For those in the struggle, though, the Soul Test can help build better organizations. We will have some suggestions on how to use it later.

4. February 3

Lindsay Says:
Quick revisit to Budapest featured the much-faded glory of the Gellert Hotel but since we don’t do luxury, it was really quite nice plus the thermal baths were just the ticket for achy travelers. Nilda Bullain was certainly not faded; I recognized her beautiful long, dark hair from behind, even after 20 years.

Crossing into Slovakia, I remarked that a small town we were passing through seemed abandoned. Chuck said Slovaks work many hours, then keep to themselves. “But the shutters are pulled!” “Well, if every fifth person was an informer, you learned to be very private and those habits remain.” I can’t wait to learn how one organizes here.

Dave Says;
After soul-killing exhaustion of sleepless transatlantic flight (I long to cross by ship again!) we woke up in the Gellert Hotel, swam around in the healing waters and were refreshed!

Nilda Bullain stayed with us in Toledo TWENTY YEARS ago – she’s a leader in Europe and beyond in the effort to build a legal and political infrastructure that can permit and facilitate non-profits and a voluntary sector. LOTS of possibilities for future conversations.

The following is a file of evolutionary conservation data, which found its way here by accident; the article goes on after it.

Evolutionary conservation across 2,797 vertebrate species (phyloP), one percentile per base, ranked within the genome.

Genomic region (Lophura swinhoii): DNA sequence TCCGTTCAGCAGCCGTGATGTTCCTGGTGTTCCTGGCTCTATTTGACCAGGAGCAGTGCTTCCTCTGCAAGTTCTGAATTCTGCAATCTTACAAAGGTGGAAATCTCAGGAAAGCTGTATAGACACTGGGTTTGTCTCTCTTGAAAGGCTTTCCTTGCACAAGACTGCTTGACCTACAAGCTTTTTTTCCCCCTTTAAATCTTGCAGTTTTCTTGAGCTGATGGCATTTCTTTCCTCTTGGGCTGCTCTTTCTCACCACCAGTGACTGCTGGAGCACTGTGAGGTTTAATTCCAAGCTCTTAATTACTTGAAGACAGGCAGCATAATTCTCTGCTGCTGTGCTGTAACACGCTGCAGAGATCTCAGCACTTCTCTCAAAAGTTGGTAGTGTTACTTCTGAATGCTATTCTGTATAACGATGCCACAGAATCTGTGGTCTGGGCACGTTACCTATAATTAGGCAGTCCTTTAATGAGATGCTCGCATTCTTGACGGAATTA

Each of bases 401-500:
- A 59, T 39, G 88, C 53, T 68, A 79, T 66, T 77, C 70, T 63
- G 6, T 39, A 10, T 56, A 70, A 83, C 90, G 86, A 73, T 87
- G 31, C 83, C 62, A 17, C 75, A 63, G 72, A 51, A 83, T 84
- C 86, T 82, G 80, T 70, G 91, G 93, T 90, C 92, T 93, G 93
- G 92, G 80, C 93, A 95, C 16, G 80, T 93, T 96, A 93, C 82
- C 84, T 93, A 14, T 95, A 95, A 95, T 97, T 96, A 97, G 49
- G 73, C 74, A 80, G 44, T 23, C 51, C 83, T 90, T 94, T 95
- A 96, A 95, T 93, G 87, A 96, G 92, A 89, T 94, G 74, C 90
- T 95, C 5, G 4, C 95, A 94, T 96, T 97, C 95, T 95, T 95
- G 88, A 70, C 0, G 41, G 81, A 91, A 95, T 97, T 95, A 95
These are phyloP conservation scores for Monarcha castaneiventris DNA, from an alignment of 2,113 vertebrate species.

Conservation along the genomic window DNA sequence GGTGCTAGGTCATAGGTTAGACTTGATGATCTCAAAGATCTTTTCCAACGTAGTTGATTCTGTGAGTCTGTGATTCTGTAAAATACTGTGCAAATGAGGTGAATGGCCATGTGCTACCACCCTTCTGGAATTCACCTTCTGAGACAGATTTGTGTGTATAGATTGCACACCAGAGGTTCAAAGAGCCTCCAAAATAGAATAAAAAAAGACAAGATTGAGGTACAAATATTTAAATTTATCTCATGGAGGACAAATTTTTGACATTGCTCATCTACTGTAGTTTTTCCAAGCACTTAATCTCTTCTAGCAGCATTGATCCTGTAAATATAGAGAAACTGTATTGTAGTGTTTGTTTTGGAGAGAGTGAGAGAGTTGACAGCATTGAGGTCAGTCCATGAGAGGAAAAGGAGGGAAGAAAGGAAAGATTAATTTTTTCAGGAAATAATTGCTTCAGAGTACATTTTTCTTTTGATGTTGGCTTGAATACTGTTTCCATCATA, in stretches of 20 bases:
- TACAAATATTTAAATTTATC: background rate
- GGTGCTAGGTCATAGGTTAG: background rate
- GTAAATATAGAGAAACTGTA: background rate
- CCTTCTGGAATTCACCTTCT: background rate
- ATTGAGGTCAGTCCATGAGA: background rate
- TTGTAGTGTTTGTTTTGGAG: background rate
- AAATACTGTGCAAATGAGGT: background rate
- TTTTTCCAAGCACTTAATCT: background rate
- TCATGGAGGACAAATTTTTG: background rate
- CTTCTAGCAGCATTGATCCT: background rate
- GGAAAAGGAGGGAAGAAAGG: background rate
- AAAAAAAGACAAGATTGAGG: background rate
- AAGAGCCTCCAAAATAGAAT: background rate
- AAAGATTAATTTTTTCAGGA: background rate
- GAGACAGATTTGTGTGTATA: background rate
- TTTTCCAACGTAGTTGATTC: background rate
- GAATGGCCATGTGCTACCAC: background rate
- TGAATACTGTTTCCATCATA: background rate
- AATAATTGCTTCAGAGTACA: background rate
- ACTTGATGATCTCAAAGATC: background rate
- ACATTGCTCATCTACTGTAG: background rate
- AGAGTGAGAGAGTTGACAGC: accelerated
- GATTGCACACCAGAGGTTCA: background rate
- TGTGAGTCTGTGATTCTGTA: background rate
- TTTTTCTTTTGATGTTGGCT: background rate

And lots and lots of surprise overlaps in this big and crazy world. Here are two: Nilda stayed with us twenty years ago when she was in Ohio with a project to teach the skills of democracy. AND Chuck Hirt, the Executive Director of the Central and East European Citizens Network and an organizer of the ECON network, who picked us up from lunch with Nilda….knows her and worked closely with her six years ago!

Here’s another…as we drove through snowcovered fields and villages between Budapest and Brinska Bistrica, Slovakia where Chuck lives, we discovered that he is very close friends with the Cincinnati Ohio cartoonist Jim Borgman, whose house was bought by our good friends Mike Marcotte and Mary Claire Rietz!

(cue the Disney music…”it’s a small world after all….”)

I’ll try a couple photos…us with Chuck’s delightful high school junior daughter Zuska (sp?) at the Slovak restaurant tonite (venison; cherry sauce; cabbage; potato noodles….) and Lindsay on the balcony of our room in Budapest, looking at the Danube.

PLEASE COMMENT – it’s like a postcard from home…

5. First workshop!

February 5, 2010